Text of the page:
There’s no guarantee what worked before is going to work now. So, before finalizing a marketing strategy during a recession, begin collecting and analyzing all your available data. This includes Google Analytics, ESP (email service provider) statistics, Adwords results, and social media analytics. This changing data will reveal key insights to inform important business decisions.
Current data might uncover that your social media campaigns are your best-performing channels.So, you might want to boost your investment there. Or you may find that your PPC ads are yielding a lower ROI. This suggests you should put those campaigns on pause or readjust them significantly.
Finding new customers is always more expensive than nurturing your current relationships. The recession will be the perfect opportunity for you to solidify your existing relationships and create lifelong customers.
Create a recession marketing strategy that emphasizes doing everything you can to keep your customers loyal and happy:
Changing your marketing strategy is going to require some tough decision-making. There’s a lot of ambiguity at the moment, and it’s hard to know the right answers.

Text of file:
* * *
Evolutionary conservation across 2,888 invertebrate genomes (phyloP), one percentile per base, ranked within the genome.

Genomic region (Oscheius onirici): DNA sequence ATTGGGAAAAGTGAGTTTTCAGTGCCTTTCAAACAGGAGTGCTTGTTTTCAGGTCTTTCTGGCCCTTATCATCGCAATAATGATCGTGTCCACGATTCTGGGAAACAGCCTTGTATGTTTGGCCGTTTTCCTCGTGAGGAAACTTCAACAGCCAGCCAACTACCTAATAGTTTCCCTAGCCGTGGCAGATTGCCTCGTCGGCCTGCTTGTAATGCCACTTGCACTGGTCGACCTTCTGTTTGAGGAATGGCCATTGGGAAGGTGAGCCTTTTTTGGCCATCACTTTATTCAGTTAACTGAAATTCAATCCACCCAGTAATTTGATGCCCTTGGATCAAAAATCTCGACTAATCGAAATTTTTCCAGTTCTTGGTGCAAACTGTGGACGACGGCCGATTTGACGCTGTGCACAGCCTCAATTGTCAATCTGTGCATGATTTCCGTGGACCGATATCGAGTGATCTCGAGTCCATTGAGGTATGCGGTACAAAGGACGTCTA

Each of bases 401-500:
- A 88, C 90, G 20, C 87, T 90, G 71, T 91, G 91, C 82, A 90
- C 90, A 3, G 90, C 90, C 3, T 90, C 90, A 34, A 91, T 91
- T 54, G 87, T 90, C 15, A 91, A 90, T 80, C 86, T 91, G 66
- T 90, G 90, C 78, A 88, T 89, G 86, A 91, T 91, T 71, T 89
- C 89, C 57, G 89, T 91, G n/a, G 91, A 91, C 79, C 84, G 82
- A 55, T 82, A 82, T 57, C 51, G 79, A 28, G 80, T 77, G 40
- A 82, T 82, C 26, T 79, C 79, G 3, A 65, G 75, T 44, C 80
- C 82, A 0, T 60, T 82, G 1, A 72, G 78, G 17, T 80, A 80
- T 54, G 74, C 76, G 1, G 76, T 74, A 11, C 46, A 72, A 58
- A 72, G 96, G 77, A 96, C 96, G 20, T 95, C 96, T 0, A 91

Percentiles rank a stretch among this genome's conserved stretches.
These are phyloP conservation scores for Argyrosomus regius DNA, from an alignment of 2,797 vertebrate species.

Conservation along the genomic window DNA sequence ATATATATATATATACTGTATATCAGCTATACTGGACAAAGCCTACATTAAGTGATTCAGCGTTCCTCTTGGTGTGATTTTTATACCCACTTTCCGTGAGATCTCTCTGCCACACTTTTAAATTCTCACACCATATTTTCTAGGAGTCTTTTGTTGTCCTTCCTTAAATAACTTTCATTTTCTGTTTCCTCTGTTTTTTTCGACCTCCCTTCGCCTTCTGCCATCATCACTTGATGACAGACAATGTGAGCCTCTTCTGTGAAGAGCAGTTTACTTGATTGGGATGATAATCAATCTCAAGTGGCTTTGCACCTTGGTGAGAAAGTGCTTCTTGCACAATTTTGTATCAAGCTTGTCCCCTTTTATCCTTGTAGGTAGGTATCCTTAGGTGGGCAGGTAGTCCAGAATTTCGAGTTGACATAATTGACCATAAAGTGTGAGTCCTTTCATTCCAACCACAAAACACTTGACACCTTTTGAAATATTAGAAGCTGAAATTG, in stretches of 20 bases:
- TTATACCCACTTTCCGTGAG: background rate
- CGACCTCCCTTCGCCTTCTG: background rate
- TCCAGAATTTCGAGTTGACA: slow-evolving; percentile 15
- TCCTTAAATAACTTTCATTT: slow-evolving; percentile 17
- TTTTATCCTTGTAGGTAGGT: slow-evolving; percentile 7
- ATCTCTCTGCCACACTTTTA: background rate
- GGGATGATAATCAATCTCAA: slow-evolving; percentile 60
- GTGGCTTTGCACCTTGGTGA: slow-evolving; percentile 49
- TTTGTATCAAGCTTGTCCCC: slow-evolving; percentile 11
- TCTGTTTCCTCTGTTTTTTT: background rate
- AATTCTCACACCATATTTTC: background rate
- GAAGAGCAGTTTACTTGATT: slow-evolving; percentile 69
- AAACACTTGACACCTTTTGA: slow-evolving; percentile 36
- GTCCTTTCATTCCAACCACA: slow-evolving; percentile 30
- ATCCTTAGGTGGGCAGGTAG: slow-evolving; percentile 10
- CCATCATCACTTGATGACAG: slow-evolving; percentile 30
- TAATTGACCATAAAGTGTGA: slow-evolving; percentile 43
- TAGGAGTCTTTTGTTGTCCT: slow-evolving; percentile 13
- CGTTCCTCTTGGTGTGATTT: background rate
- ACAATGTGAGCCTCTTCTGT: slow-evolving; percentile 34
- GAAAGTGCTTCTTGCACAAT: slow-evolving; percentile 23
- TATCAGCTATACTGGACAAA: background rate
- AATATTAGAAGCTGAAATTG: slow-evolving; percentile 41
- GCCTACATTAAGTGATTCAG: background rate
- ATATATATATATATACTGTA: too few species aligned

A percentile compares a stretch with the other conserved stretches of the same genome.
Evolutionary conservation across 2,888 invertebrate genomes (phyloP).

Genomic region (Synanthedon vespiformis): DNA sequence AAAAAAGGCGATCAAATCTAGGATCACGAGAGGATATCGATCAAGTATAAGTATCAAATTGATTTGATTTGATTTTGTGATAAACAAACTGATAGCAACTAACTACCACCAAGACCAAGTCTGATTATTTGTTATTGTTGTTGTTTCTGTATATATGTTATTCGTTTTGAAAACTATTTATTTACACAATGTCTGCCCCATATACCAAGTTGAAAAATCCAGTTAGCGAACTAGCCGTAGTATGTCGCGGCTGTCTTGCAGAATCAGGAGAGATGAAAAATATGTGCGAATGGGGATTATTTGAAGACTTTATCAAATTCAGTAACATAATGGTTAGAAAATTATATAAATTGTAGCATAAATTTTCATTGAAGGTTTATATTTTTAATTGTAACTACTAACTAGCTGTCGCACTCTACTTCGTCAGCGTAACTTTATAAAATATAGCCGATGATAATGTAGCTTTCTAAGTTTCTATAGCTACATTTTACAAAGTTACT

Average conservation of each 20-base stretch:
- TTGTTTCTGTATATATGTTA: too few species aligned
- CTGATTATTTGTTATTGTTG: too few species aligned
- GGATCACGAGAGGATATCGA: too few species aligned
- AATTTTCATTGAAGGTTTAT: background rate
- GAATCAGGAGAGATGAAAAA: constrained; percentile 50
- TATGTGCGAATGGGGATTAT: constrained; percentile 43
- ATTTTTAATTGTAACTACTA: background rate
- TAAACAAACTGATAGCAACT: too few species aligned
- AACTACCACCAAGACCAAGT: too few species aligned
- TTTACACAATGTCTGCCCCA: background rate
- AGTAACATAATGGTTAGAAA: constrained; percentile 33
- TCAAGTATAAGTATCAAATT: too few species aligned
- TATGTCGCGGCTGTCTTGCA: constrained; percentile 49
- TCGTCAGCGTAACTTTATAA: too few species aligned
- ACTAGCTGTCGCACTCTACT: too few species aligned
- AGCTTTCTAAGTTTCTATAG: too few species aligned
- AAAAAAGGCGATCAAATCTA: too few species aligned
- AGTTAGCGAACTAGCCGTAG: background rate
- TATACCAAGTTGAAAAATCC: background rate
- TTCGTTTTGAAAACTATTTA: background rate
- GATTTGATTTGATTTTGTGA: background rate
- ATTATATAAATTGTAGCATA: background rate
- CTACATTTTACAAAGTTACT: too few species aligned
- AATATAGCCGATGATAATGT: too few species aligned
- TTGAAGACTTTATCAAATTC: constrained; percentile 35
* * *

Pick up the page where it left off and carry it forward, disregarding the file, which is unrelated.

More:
However, the companies who let fear slow their adaptations will likely burn cash and business opportunities. When brainstorming a marketing strategy during a recession, do your research, consult with your team members, and don’t be afraid to pivot first.
Your business doesn’t have to survive this recession—it can thrive! Start making plans and adjusting your marketing strategy now so you can act— rather than react—when the brunt of the recession hits.
If your business needs working capital to make your new recession marketing strategy a reality, consider getting an SBA 7(a) loan. Our specialists can help you get one of these government-backed loans with amounts ranging from $20k to $5 million. Learn more about our SBA 7(a) loans, or get started with your application now.
Jesse Sumrak is a Content Marketer at Twilio SendGrid focused on writing killer content. He's created and managed content for startups, growth-stage companies, small businesses and publicly-traded businesses. Jesse has spent almost a decade writing about small business and entrepreneurship topics, having built and sold his own post-apocalyptic fitness bootstrapped startup. Jesse studied Public Relations at Brigham Young University.